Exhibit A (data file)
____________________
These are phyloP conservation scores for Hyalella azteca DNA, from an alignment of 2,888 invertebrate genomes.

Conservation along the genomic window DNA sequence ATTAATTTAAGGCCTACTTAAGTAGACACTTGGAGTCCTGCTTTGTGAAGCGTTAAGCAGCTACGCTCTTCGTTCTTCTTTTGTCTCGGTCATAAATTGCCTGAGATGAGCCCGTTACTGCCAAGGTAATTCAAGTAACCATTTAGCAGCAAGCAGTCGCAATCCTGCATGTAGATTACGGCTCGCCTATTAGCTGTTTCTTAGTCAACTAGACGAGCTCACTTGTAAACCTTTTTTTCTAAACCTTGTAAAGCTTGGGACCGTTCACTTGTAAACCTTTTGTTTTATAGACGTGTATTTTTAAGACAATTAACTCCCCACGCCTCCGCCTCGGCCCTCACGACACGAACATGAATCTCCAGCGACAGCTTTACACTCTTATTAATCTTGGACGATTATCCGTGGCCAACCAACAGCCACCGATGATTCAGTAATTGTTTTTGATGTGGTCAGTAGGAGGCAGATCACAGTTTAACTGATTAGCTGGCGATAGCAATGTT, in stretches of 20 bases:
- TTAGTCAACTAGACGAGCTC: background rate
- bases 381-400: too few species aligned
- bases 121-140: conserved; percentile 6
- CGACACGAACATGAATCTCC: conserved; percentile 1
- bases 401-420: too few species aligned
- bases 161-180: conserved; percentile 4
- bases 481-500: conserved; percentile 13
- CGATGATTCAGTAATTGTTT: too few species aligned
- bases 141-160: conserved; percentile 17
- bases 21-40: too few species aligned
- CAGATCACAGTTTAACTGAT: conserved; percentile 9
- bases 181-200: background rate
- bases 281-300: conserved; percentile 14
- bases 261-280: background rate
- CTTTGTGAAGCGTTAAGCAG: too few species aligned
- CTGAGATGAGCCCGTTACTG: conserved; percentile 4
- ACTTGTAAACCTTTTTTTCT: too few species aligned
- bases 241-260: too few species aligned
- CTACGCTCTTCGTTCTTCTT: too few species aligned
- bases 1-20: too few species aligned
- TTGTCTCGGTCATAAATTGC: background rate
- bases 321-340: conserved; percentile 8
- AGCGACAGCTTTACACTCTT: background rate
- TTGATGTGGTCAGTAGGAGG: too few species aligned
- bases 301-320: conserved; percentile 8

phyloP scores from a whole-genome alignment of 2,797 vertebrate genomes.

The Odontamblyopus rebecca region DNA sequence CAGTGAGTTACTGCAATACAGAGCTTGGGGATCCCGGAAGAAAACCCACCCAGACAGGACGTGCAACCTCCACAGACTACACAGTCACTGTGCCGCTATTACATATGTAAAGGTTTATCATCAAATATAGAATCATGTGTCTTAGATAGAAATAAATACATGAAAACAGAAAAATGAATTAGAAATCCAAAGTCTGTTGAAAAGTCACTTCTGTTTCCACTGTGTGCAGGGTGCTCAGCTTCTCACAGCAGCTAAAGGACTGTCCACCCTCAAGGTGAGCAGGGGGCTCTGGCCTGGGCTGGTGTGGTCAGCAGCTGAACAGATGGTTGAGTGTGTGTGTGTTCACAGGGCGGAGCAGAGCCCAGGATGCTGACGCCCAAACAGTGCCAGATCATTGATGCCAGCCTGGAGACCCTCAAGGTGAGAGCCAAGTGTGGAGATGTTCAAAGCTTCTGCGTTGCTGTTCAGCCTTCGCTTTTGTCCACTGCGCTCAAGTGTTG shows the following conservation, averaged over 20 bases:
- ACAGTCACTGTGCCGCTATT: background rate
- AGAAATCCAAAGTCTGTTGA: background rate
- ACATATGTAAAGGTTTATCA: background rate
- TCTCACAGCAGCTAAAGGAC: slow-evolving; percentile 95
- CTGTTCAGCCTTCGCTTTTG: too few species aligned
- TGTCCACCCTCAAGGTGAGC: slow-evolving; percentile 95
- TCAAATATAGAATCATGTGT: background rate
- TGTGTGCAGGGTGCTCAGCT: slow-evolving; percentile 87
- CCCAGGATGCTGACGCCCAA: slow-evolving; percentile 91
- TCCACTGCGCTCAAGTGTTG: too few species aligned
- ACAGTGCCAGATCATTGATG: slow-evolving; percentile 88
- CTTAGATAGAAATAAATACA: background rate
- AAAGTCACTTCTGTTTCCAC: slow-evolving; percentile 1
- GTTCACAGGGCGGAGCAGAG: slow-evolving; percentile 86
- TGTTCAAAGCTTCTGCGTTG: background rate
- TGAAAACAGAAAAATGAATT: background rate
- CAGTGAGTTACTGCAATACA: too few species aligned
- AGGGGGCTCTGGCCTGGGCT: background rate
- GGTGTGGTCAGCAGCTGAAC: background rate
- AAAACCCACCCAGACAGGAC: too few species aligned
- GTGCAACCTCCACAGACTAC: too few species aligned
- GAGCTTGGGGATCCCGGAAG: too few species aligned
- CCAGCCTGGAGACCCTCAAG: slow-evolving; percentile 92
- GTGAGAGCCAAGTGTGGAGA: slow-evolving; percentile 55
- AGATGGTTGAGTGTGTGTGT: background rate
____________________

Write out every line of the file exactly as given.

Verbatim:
These are phyloP conservation scores for Hyalella azteca DNA, from an alignment of 2,888 invertebrate genomes.

Conservation along the genomic window DNA sequence ATTAATTTAAGGCCTACTTAAGTAGACACTTGGAGTCCTGCTTTGTGAAGCGTTAAGCAGCTACGCTCTTCGTTCTTCTTTTGTCTCGGTCATAAATTGCCTGAGATGAGCCCGTTACTGCCAAGGTAATTCAAGTAACCATTTAGCAGCAAGCAGTCGCAATCCTGCATGTAGATTACGGCTCGCCTATTAGCTGTTTCTTAGTCAACTAGACGAGCTCACTTGTAAACCTTTTTTTCTAAACCTTGTAAAGCTTGGGACCGTTCACTTGTAAACCTTTTGTTTTATAGACGTGTATTTTTAAGACAATTAACTCCCCACGCCTCCGCCTCGGCCCTCACGACACGAACATGAATCTCCAGCGACAGCTTTACACTCTTATTAATCTTGGACGATTATCCGTGGCCAACCAACAGCCACCGATGATTCAGTAATTGTTTTTGATGTGGTCAGTAGGAGGCAGATCACAGTTTAACTGATTAGCTGGCGATAGCAATGTT, in stretches of 20 bases:
- TTAGTCAACTAGACGAGCTC: background rate
- bases 381-400: too few species aligned
- bases 121-140: conserved; percentile 6
- CGACACGAACATGAATCTCC: conserved; percentile 1
- bases 401-420: too few species aligned
- bases 161-180: conserved; percentile 4
- bases 481-500: conserved; percentile 13
- CGATGATTCAGTAATTGTTT: too few species aligned
- bases 141-160: conserved; percentile 17
- bases 21-40: too few species aligned
- CAGATCACAGTTTAACTGAT: conserved; percentile 9
- bases 181-200: background rate
- bases 281-300: conserved; percentile 14
- bases 261-280: background rate
- CTTTGTGAAGCGTTAAGCAG: too few species aligned
- CTGAGATGAGCCCGTTACTG: conserved; percentile 4
- ACTTGTAAACCTTTTTTTCT: too few species aligned
- bases 241-260: too few species aligned
- CTACGCTCTTCGTTCTTCTT: too few species aligned
- bases 1-20: too few species aligned
- TTGTCTCGGTCATAAATTGC: background rate
- bases 321-340: conserved; percentile 8
- AGCGACAGCTTTACACTCTT: background rate
- TTGATGTGGTCAGTAGGAGG: too few species aligned
- bases 301-320: conserved; percentile 8

phyloP scores from a whole-genome alignment of 2,797 vertebrate genomes.

The Odontamblyopus rebecca region DNA sequence CAGTGAGTTACTGCAATACAGAGCTTGGGGATCCCGGAAGAAAACCCACCCAGACAGGACGTGCAACCTCCACAGACTACACAGTCACTGTGCCGCTATTACATATGTAAAGGTTTATCATCAAATATAGAATCATGTGTCTTAGATAGAAATAAATACATGAAAACAGAAAAATGAATTAGAAATCCAAAGTCTGTTGAAAAGTCACTTCTGTTTCCACTGTGTGCAGGGTGCTCAGCTTCTCACAGCAGCTAAAGGACTGTCCACCCTCAAGGTGAGCAGGGGGCTCTGGCCTGGGCTGGTGTGGTCAGCAGCTGAACAGATGGTTGAGTGTGTGTGTGTTCACAGGGCGGAGCAGAGCCCAGGATGCTGACGCCCAAACAGTGCCAGATCATTGATGCCAGCCTGGAGACCCTCAAGGTGAGAGCCAAGTGTGGAGATGTTCAAAGCTTCTGCGTTGCTGTTCAGCCTTCGCTTTTGTCCACTGCGCTCAAGTGTTG shows the following conservation, averaged over 20 bases:
- ACAGTCACTGTGCCGCTATT: background rate
- AGAAATCCAAAGTCTGTTGA: background rate
- ACATATGTAAAGGTTTATCA: background rate
- TCTCACAGCAGCTAAAGGAC: slow-evolving; percentile 95
- CTGTTCAGCCTTCGCTTTTG: too few species aligned
- TGTCCACCCTCAAGGTGAGC: slow-evolving; percentile 95
- TCAAATATAGAATCATGTGT: background rate
- TGTGTGCAGGGTGCTCAGCT: slow-evolving; percentile 87
- CCCAGGATGCTGACGCCCAA: slow-evolving; percentile 91
- TCCACTGCGCTCAAGTGTTG: too few species aligned
- ACAGTGCCAGATCATTGATG: slow-evolving; percentile 88
- CTTAGATAGAAATAAATACA: background rate
- AAAGTCACTTCTGTTTCCAC: slow-evolving; percentile 1
- GTTCACAGGGCGGAGCAGAG: slow-evolving; percentile 86
- TGTTCAAAGCTTCTGCGTTG: background rate
- TGAAAACAGAAAAATGAATT: background rate
- CAGTGAGTTACTGCAATACA: too few species aligned
- AGGGGGCTCTGGCCTGGGCT: background rate
- GGTGTGGTCAGCAGCTGAAC: background rate
- AAAACCCACCCAGACAGGAC: too few species aligned
- GTGCAACCTCCACAGACTAC: too few species aligned
- GAGCTTGGGGATCCCGGAAG: too few species aligned
- CCAGCCTGGAGACCCTCAAG: slow-evolving; percentile 92
- GTGAGAGCCAAGTGTGGAGA: slow-evolving; percentile 55
- AGATGGTTGAGTGTGTGTGT: background rate